Pokémon: Detective Pikachu, 2019.
Directed by Rob Letterman.
Starring Ryan Reynolds, Justice Smith, Kathryn Newton, Bill Nighy, Ken Watanabe, Chris Geere, Suki Waterhouse, Josette Simon, Rita Ora, Karan Soni, Diplo, Omar Chaparro, and Rob Delaney.
In a world where people collect Pokémon to do battle, a boy comes across an intelligent talking Pikachu who seeks to be a detective.
When it comes to video game adaptations, they don’t have the best track record as far as audience appeal and critical reception go. Pokémon: Detective Pikachu is one of the few exceptions to the rule in the video game film genre as it defied convention by earning a decent enough amount at the box office and praise from critics and audiences. Detective Pikachu is a fun film that anyone can watch and rides on Ryan Reynolds’ charisma as Pikachu and his chemistry with Justice Smith. Now that it’s out on blu-ray, is it worth it to purchase?
Detective Pikachu is made for both diehard fans as well as anyone with only a cursory knowledge of the franchise. I was a bit worried seeing it again would lose its novelty, but after viewing it again on blu-ray my original review of the film largely stands the same. It is pretty entertaining with some strong humour, a good cast and well done action scenes, though a fairly predictable story and villain. The film’s main strength comes from Ryan Reynolds’ performance as the title Pokémon. Even through a vocal performance, Reynolds’ charm shines through as he gives Pikachu some fun snark and wit to the character. He and Justice Smith share a nice back-and-forth relationship, which is credit to Smith since he spent most of the film’s production pretending there was someone else with him. Rounding out the main cast is Kathryn Newton, who adds some sass to the story as a hard-hitting wannabe journalist. She and Smith also share some great chemistry together throughout the film’s latter half.
One of the most impressive aspects to Detective Pikachu is its visuals. From its bright colour palette to the homages to film noir, the film showcases some very vibrant colours and settings. The Pokémon themselves look fantastic, from Pikachu’s fur to Charizard’s scales or the little bubbles Squirtles and Bulbasaurs blow. The action scenes are pretty smooth too with easy to follow choreography, though the third act battle isn’t quite as exciting or visually interesting as it could have been. Still, Detective Pikachu boasts some of the most intriguing visuals of the year so far.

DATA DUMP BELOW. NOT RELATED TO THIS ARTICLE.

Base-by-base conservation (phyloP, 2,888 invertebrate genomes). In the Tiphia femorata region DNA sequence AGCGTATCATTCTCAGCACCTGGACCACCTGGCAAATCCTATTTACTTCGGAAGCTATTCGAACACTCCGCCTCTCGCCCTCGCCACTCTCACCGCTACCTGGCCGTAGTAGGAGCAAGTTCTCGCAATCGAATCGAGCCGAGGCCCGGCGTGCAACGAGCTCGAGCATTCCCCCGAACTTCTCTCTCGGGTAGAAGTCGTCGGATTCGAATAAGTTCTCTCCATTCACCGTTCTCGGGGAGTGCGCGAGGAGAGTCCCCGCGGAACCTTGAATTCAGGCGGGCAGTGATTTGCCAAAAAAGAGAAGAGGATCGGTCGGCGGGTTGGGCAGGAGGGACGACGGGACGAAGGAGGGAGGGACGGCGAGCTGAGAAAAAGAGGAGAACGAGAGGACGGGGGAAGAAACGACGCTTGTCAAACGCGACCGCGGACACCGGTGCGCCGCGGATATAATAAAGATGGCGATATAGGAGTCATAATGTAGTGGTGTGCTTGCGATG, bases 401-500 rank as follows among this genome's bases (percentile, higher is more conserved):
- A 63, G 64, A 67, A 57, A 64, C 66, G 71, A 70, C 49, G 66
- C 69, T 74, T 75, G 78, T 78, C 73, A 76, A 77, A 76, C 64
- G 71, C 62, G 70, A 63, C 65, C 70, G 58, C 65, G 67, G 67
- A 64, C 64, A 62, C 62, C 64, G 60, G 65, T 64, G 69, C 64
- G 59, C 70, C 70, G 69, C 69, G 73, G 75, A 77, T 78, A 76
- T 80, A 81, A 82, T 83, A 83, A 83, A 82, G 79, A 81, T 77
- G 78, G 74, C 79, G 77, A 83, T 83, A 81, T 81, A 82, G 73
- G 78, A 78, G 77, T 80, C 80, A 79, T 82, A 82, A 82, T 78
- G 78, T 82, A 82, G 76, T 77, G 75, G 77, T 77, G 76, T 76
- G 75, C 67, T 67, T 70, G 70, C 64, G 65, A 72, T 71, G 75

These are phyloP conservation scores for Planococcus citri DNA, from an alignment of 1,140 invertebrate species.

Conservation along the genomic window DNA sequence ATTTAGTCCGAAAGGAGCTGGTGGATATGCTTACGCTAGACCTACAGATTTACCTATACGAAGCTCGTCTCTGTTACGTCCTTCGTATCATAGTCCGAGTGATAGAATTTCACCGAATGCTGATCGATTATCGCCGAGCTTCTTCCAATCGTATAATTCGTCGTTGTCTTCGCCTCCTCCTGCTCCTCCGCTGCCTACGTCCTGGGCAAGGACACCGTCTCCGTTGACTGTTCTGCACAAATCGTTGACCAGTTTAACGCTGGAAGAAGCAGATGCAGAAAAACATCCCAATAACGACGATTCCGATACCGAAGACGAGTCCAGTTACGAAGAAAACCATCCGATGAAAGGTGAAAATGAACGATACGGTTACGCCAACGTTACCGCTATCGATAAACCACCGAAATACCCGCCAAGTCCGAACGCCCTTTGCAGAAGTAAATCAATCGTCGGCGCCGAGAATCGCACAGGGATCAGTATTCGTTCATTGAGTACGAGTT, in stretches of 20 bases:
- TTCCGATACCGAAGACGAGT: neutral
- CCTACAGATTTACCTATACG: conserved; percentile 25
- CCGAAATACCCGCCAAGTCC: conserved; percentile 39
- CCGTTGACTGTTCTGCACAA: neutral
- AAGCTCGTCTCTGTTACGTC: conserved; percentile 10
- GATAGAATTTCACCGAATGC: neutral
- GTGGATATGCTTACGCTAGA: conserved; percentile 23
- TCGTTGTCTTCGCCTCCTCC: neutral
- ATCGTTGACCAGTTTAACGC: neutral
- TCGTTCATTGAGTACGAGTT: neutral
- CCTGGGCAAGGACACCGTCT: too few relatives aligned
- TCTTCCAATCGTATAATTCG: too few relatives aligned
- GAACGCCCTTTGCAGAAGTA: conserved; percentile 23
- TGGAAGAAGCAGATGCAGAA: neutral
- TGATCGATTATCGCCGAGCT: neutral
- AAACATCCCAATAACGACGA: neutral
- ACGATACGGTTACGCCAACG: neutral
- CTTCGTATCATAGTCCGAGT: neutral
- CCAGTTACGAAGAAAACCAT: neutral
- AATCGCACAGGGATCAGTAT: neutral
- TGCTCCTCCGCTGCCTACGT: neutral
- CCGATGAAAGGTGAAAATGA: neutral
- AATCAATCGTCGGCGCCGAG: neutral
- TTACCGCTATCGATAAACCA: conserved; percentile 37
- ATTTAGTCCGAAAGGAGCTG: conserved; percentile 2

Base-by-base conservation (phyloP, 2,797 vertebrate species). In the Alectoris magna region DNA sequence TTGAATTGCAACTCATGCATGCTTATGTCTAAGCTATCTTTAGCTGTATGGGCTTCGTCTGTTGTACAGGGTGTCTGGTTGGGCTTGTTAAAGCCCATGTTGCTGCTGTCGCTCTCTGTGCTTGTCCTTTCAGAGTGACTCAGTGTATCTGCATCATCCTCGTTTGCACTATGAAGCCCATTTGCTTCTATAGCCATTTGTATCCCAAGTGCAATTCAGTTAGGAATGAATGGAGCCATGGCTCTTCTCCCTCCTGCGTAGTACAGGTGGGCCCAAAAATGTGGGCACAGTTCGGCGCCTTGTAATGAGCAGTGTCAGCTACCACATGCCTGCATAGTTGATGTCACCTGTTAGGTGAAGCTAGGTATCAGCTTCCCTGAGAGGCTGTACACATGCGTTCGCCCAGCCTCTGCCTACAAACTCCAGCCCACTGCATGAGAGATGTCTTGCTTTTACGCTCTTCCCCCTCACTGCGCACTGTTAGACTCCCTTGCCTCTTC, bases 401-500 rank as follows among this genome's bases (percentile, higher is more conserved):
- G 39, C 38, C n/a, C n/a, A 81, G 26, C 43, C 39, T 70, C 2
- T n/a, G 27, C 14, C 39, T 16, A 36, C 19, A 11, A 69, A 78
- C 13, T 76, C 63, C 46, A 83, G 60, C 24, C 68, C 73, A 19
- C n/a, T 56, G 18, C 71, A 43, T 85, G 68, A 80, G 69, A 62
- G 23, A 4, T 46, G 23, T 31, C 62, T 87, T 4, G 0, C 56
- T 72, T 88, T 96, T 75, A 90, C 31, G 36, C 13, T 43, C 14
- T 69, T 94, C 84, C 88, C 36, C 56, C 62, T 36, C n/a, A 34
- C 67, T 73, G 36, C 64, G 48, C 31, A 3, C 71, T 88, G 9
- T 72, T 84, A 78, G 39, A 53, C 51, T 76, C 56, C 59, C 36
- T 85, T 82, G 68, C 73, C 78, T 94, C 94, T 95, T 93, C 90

The special features for the blu-ray include:
Detective Mode – In place of an audio commentary, the blu-ray instead features a ‘detective mode’, basically a second screen during the actual film where director Rob Letterman and the cast appear to talk about certain aspects of the film’s production as well as random trivia of the Pokémon franchise and the various creatures. It’s pretty interesting and any big fan of the franchise will enjoy it.
My Pokemon Adventure (2 min) – Justice Smith talks about how he became a Pokémon fan, including the fact he still owns many of the original trading and game cards in the franchise’s first wave. It’s a nice feature, but one that could also have been a bit longer.
Creating the World of Detective Pikachu (21 min) – A collection of featurettes that explore the making of some scenes or story. You get little tidbits such as Smith learning from a mime for the Mr. Mime interrogation, Newton’s excitement at being in the first live-action Pokémon film, the decision to shoot on film and the result of the Pokémon looking more real than if it were digital, and how they created the mountain sequence. The look at the amount of practical effects and stunts during the mountain scene is fairly impressive and definitely pays off. However, it feels as though some other featurettes could have been added or expanded upon as well.
Alternate Opening (1:40 min) – This alternate opening shows Smith’s Tim Goodman stuck at his office. It doesn’t really add anything to the film and was a pretty good decision to cut since it’s not very exciting or significant for Tim’s character.
Mr. Mime’s Audio Commentary (3 min) – The ‘audio’ commentary from Mr. Mime on his big scene in the film. This is honestly a waste of a feature because it only has an introduction and outro from Mr. Mime before playing his scene in full with no commentary since he is, obviously, a mime. It’s meant to be a joke but this could have been replaced with a much more worthy subject to explore.
Ryan Reynolds – Outside the Actor’s Studio (1:45) – This is the previously released video on Ryan Reynolds’ ‘method’ acting for Detective Pikachu. While not exactly new, it’s nice to have on the blu-ray and again displays Reynold’s natural charisma as well as a funny cameo from his wife Blake Lively.
Carry On music video (3:41) – Rita Ora’s song for the film and its music video.
Pokémon: Detective Pikachu remains a very fun and entertaining film that manages to appeal to both its core audience and those who don’t know the property as well. Reynolds, Smith and Newton deliver a trio of well done performances while the story is interesting even if it does get a bit too predictable or anti-climactic. The wealth of bonus features though is fairly expansive into the work that went into the film, minus the Mr. Mime feature of course. It’s a worthy buy for diehard fans or any parent needing something to entertain their kid to pick up from the shelves.
Flickering Myth Rating – Film: ★ ★ ★ / Movie: ★ ★ ★ ★